Meet Bruiser!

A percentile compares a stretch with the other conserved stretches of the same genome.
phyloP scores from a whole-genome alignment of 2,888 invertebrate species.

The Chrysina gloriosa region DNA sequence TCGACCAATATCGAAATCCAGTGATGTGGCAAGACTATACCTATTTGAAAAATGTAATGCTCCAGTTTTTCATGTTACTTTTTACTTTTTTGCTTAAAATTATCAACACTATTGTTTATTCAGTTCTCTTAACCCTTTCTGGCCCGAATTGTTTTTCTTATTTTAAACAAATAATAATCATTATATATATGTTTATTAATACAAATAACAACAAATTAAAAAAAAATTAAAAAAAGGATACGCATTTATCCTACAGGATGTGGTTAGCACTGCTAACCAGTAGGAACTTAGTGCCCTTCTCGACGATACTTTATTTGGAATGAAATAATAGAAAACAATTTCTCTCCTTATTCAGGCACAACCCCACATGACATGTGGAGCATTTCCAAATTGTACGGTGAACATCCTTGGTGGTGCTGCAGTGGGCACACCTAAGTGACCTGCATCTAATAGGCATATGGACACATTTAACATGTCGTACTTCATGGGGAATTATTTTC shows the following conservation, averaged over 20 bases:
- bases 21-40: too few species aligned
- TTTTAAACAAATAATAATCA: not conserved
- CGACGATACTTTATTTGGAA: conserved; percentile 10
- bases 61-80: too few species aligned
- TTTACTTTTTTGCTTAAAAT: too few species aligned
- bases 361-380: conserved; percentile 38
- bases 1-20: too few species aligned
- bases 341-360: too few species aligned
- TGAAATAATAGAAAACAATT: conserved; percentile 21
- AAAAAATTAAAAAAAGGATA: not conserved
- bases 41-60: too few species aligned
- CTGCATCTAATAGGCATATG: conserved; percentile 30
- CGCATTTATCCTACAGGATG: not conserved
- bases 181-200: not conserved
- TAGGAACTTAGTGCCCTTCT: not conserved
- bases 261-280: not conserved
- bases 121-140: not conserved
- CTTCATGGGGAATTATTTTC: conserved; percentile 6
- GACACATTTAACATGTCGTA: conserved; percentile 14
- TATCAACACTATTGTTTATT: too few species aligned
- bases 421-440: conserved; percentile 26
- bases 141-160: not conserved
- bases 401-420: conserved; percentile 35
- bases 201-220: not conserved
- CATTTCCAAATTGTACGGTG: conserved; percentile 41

BruiserYesterday (Tuesday) was our first sampling day here at station. We would have gone Monday but if the wind is blowing over 20 knots they don't want us out on the water. Which is fine by us, no one wants to feed the fishy! So since the winds had laid down it was time to head out on our trusty zodiac 'Bruiser'. As you can see Bruiser is kind of a beast! The good news is that since it's such a heavy boat it would take an Orca to flip it, so hopefully I will have better luck here than I did in the Azores! Anyway back to the science, we have two main goals while sampling, first is the lowering of our bio-optics cage and second is collecting seawater samples. Yesterday we lowered our optics cage to 60m and collected water in Niskin bottles at 50, 25 and 10m and then two surface samples. Once we have what we need it's time to head back to the lab and filter the samples. As you can see we have a lovely filtration system setup. Filtration SystemWe use 25mm filters and filter the seawater in incriminates of 100ml until we see pigment on the filters. Right now since the water is so clear there is not a lot of activity so we have to filter more water. This will change as the weather warms and the water livens up as we head deeper into the Antarctic summer. We follow this process twice, once for chlorophyll samples and a second time for HPLC samples. Once we have the filters we store them in either the deep freeze or in liquid nitrogen. And that's a wrap!

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